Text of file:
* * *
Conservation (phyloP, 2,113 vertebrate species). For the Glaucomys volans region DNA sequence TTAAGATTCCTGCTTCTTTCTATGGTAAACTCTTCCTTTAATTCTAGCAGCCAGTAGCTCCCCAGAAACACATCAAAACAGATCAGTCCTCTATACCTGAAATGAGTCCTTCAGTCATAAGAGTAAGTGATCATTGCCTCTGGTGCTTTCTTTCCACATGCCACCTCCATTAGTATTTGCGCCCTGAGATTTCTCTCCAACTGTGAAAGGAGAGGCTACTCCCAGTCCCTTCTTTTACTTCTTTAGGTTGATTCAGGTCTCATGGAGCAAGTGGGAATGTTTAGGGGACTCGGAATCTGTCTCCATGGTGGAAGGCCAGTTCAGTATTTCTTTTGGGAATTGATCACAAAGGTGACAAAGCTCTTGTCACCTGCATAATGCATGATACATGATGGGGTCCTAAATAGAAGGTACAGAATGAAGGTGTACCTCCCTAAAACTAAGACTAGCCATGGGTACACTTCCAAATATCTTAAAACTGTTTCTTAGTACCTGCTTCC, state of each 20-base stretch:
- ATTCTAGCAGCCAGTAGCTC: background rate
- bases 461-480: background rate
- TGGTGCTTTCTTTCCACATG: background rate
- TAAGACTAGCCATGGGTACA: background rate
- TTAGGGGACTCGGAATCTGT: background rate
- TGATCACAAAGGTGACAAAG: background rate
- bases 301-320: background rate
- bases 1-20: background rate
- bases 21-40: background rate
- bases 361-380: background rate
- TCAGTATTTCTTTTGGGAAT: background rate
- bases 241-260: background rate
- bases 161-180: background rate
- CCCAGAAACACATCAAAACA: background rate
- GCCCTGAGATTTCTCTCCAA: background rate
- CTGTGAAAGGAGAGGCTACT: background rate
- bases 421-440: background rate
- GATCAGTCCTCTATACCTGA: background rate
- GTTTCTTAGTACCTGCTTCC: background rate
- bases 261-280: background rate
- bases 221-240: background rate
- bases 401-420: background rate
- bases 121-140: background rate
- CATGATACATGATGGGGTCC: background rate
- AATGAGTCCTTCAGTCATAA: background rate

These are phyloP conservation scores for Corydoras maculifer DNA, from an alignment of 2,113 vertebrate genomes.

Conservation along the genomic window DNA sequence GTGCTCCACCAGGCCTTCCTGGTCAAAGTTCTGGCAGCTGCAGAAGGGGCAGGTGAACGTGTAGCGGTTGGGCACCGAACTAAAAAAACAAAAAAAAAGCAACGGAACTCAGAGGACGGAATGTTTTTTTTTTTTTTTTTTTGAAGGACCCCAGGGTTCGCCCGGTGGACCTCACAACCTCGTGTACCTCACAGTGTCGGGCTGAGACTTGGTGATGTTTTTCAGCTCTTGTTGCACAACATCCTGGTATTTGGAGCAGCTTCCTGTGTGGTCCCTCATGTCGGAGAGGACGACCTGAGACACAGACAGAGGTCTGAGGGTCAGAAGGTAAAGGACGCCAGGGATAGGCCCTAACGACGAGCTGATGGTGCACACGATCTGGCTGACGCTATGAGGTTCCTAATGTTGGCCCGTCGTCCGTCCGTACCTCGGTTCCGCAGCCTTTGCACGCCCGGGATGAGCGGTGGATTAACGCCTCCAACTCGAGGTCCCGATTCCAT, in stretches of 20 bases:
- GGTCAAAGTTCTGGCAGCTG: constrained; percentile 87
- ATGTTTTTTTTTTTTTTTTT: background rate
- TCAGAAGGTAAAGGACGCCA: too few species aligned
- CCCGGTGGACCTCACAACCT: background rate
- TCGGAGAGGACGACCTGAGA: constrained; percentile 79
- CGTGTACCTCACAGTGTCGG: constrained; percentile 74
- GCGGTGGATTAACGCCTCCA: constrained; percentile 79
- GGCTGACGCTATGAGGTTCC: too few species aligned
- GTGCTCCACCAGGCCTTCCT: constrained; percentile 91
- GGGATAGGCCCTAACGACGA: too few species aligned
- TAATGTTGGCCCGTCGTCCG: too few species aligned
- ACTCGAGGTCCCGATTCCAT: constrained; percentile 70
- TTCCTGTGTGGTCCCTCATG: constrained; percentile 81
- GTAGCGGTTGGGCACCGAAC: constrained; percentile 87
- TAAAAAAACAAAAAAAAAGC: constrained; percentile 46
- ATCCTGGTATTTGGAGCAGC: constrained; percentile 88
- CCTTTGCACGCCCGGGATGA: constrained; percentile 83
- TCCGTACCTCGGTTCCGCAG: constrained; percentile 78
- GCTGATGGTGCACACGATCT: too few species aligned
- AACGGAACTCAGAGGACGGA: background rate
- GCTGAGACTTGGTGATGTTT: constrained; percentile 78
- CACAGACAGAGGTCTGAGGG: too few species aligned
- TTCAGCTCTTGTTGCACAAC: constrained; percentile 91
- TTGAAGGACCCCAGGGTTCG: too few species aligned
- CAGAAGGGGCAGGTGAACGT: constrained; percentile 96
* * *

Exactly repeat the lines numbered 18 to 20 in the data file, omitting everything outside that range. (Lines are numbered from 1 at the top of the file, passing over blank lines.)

- bases 421-440: background rate
- GATCAGTCCTCTATACCTGA: background rate
- GTTTCTTAGTACCTGCTTCC: background rate